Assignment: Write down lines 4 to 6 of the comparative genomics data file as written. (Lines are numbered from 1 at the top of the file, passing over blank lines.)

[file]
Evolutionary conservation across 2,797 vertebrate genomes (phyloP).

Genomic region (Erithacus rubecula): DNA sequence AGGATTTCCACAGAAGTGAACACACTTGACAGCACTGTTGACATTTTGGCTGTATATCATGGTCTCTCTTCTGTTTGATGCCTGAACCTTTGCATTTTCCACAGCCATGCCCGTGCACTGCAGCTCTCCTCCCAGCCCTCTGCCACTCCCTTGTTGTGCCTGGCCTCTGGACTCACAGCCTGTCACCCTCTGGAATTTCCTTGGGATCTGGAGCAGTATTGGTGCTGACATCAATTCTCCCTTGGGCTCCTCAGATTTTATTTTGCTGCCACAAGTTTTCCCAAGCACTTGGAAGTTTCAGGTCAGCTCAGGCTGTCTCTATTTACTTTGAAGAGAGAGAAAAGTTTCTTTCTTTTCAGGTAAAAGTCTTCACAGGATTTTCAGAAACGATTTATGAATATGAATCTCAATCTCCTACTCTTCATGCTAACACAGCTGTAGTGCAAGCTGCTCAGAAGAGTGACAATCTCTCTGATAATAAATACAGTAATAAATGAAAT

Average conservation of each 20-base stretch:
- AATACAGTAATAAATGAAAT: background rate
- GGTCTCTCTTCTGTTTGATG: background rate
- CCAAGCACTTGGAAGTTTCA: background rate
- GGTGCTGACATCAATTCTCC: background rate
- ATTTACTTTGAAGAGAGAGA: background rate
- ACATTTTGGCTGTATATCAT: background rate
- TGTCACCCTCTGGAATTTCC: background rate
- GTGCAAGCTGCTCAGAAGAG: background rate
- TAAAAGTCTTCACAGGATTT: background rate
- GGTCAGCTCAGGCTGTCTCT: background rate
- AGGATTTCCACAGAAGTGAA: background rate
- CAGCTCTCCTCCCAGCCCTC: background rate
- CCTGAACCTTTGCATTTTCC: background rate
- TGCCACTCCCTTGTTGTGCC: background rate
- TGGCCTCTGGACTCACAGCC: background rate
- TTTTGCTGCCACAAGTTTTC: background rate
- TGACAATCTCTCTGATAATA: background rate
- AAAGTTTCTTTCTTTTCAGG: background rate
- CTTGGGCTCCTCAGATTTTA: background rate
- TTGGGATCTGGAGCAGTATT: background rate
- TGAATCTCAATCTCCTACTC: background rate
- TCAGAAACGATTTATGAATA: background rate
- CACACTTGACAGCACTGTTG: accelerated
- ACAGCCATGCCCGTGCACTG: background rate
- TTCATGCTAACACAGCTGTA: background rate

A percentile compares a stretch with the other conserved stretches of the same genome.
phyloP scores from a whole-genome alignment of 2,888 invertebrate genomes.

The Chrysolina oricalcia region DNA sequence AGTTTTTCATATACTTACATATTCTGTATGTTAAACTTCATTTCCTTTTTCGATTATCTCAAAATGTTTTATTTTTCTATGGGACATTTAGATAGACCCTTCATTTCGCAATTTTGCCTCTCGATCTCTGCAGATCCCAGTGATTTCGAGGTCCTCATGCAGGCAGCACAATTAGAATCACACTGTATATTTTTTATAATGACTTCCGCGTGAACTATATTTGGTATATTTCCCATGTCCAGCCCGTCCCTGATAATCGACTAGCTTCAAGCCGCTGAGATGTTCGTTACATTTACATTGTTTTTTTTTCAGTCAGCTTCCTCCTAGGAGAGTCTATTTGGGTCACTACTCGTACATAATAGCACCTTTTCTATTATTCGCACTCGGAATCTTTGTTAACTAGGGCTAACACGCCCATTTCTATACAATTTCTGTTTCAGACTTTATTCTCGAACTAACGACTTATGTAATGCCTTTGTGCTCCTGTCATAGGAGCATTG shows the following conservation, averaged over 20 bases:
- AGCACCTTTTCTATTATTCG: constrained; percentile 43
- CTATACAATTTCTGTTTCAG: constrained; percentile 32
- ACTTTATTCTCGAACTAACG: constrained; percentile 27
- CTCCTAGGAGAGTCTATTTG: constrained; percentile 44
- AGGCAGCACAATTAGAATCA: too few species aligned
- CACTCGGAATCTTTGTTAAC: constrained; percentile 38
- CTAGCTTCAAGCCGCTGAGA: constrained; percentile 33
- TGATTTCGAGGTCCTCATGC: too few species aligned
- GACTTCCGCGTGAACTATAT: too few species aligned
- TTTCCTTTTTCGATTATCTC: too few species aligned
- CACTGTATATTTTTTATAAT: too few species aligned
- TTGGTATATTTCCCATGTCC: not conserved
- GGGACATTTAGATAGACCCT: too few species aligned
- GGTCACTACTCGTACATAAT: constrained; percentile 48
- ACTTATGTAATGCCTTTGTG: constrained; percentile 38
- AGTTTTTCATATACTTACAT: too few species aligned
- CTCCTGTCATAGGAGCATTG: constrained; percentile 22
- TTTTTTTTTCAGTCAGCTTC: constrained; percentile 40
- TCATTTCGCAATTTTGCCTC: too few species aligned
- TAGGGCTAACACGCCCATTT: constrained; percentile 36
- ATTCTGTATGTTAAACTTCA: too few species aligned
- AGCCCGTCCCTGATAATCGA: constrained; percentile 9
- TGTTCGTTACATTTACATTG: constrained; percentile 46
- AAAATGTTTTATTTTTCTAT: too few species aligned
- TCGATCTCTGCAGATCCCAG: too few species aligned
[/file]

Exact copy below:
- AATACAGTAATAAATGAAAT: background rate
- GGTCTCTCTTCTGTTTGATG: background rate
- CCAAGCACTTGGAAGTTTCA: background rate